Pamphobeteus verdolaga is a recently described Theraphosidae spider from the Andean region of Colombia. Previous reports partially characterized its venom profile. In this study, we conducted a detailed analysis that includes reversed-phase high-performance liquid chromatography (rp-HPLC), calcium influx assays, tandem mass spectrometry analysis (tMS/MS), and venom-gland transcriptome. rp-HPLC fractions of P. verdolaga venom showed activity on CaV2.2, CaV3.2, and NaV1.7 ion channels. Active fractions contained several peptides with molecular masses ranging from 3399.4 to 3839.6 Da. The tMS/MS analysis of active fraction displaying the strongest activity to inhibit calcium channels showed sequence fragments similar to one of the translated transcripts detected in the venom-gland transcriptome. The putative peptide of this translated transcript corresponded to a toxin, here named ω-theraphositoxin-Pv3a, a potential ion channel modulator toxin that is, in addition, very similar to other theraphositoxins affecting calcium channels (i.e., ω-theraphotoxin-Asp1a). Additionally, using this holistic approach, we found that P. verdolaga venom is an important source of disulfide-rich proteins expressing at least eight superfamilies.
We report on the first studies on the characterization of venom from Phoneutria boliviensis (Aranae:Ctenidae) (F. O. Pickard-Cambridge, 1897), done with Colombian species. After the electrostimulation extraction process, the venom showed physicochemical properties corresponding to a colorless and water-soluble liquid with a density of 0.86 mg/mL and 87% aqueous content. P. boliviensis venom and RP-HPLC fractions showed hemolytic activity and hydrolyzed the synthetic substrate 4-nitro-3-octanoyloxy-benzoic acid, indicating the presence of phospholipases A2 enzymes. The electrophoretic profile showed an important protein content with molecular masses below 14 kDa, and differences between male and female protein content were also revealed. The RP-HPLC venom profile exposes differences between males and female content consistent with the electrophoretic profile. Five fractions collected from the RP-HPLC displayed significant larvicidal activity. Mass analysis indicates the presence of peptides ranging from 1047.71 to 3278.07 Da. Two peptides, Ctenitoxin-Pb48 and Ctenitoxin-Pb53, were partially identified using HPLC-nESI-MS/MS, which showed a high homology with other Ctenitoxins (family Tx3) from Phoneutria nigriventer, Phoneutria keyserlingi and Phoneutria reidyi affecting voltage-gated calcium receptors (Cav 1, 2.1, 2.2 and 2.3) and NMDA-glutamate receptors.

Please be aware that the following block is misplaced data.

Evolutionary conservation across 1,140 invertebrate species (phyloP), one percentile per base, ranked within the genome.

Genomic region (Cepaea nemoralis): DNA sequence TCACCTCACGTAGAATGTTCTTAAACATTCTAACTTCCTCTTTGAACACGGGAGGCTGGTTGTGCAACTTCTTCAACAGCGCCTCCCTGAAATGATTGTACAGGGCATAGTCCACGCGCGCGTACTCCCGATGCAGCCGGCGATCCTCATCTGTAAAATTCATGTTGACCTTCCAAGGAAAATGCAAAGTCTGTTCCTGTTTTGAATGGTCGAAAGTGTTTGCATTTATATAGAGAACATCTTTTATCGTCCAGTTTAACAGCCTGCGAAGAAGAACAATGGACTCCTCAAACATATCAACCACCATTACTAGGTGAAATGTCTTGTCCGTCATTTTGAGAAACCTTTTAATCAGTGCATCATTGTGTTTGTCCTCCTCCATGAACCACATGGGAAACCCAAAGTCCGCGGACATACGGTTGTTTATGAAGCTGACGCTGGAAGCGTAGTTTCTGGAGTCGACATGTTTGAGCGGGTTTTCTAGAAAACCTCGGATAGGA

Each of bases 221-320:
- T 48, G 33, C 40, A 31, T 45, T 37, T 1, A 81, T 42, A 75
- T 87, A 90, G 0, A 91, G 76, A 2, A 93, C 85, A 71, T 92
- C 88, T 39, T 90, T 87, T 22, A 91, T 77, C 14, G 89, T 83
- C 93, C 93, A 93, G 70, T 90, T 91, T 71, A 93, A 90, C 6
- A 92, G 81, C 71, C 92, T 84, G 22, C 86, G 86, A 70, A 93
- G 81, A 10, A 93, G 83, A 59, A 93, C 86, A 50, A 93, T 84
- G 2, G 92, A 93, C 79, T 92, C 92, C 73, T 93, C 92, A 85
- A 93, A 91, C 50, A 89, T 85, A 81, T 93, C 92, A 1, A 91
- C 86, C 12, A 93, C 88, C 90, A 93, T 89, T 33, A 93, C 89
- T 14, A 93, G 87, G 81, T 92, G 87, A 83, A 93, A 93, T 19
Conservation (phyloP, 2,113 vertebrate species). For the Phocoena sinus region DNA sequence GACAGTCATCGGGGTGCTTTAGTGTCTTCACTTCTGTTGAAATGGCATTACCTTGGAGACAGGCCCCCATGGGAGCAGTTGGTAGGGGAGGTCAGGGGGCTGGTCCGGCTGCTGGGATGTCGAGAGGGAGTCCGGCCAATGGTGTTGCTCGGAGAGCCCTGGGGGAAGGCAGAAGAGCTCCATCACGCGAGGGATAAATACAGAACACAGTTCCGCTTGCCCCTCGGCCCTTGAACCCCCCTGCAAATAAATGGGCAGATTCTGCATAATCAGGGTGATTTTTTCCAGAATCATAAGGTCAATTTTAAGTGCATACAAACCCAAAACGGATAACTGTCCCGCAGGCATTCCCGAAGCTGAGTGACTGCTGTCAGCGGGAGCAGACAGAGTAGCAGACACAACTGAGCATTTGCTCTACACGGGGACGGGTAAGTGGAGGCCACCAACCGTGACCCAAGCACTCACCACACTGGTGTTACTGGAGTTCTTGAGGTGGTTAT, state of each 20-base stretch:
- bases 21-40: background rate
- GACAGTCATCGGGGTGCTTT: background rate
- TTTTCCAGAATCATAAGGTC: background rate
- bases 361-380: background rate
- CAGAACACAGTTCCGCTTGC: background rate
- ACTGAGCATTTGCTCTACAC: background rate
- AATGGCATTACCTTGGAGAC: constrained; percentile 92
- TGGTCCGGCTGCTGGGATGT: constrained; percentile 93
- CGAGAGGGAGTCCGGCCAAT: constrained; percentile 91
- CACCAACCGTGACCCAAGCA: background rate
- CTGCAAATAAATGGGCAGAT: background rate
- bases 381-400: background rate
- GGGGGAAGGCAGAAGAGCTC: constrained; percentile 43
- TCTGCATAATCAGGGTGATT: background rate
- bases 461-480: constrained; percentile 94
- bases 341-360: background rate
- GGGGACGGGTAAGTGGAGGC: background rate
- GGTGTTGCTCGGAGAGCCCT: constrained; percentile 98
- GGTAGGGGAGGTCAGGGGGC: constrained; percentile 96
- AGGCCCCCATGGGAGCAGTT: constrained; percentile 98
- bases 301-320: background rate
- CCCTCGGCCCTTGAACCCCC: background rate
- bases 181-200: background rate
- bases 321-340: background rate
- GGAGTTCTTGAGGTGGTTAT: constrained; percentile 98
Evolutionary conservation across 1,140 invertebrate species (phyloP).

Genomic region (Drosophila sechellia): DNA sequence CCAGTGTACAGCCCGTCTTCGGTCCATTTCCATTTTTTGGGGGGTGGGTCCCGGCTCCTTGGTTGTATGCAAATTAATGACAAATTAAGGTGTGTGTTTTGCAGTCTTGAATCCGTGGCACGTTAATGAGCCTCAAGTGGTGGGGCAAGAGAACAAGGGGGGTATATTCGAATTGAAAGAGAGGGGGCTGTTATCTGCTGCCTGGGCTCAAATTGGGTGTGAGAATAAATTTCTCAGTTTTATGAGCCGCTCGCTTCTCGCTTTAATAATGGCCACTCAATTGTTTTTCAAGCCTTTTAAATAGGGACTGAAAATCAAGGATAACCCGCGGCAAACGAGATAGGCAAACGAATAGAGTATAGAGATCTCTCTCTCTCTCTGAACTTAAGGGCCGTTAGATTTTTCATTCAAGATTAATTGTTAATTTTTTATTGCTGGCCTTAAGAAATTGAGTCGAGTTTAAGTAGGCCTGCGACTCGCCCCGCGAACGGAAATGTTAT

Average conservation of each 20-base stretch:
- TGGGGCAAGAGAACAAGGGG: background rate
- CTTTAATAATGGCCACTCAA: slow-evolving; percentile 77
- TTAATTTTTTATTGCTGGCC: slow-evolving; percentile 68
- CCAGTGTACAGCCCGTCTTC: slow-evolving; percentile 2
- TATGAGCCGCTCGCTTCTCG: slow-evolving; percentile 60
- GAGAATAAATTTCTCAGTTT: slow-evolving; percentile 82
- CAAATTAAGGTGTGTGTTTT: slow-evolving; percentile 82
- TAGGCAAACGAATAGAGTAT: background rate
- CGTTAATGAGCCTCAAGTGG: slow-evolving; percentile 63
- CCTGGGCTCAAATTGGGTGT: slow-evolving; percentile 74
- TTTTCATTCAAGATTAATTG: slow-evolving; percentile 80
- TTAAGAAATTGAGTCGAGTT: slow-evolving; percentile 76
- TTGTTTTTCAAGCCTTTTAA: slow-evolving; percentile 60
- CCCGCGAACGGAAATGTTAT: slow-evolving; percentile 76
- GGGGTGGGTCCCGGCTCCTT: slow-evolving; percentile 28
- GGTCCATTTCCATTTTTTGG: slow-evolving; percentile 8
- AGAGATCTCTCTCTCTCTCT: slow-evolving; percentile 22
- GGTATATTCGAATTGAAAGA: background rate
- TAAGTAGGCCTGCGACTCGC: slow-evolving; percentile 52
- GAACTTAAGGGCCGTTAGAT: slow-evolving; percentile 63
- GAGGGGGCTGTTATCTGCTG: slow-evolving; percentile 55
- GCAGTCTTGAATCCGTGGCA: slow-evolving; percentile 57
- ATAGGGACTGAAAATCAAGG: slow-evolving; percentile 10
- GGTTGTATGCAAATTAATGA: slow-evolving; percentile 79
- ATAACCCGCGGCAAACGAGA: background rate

We report the first description studies, partial characterization, and intraspecific difference of Centruroides edwardsii, Gervais 1843, venom. C. edwardsii from two Colombian regions (Antioquia and Tolima) were evaluated. Both venoms showed hemolytic activity, possibly dependent of enzymatic active phospholipases, and neither coagulant nor proteolytic activities were observed. Venom electrophoretic profile showed significant differences between C. edwardsii venom from both regions. A high concentration of proteins with molecular masses between 31 kDa and 97.4 kDa, and an important concentration close or below 14.4 kDa were detected. RP-HPLC retention times between 38.2 min and 42.1 min, showed bands close to 14.4 kDa, which may correspond to phospholipases. RP-HPLC venom profile showed a well conserved region in both venoms between 7 and 17 min, after this, significant differences were detected. From Tolima region venom, 50 well-defined peaks were detected, while in the Antioquia region venom, 55 well-defined peaks were detected. Larvicidal activity was only detected in the C. edwardsii venom from Antioquia. No antimicrobial activity was observed using complete venom or RP-HPLC collected fractions of both venoms. Lethally activity (carried out on female albino swiss mice) was detected at doses over 19.2 mg/kg of crude venom. Toxic effects included distress, excitability, eye irritation and secretions, hyperventilation, ataxia, paralysis, and salivation.
Scorpions use their venom in defensive situations as well as for subduing prey. Since some species of scorpion use their venom more in defensive situations than others, this may have led to selection for differences in effectiveness in defensive situations. Here, we compared the LD50 of the venom of 10 species of scorpions on five different species of target organisms; two insects and three vertebrates. We found little correlation between the target species in the efficacy of the different scorpion venoms. Only the two insects showed a positive correlation, indicating that they responded similarly to the panel of scorpion venoms. We discuss the lack of positive correlation between the vertebrate target species in the light of their evolution and development. When comparing the responses of the target systems to individual scorpion venoms pairwise, we found that closely related scorpion species tend to elicit a similar response pattern across the target species. This was further reflected in a significant phylogenetic signal across the scorpion phylogeny for the LD50 in mice and in zebrafish. We also provide the first mouse LD50 value for Grosphus grandidieri.
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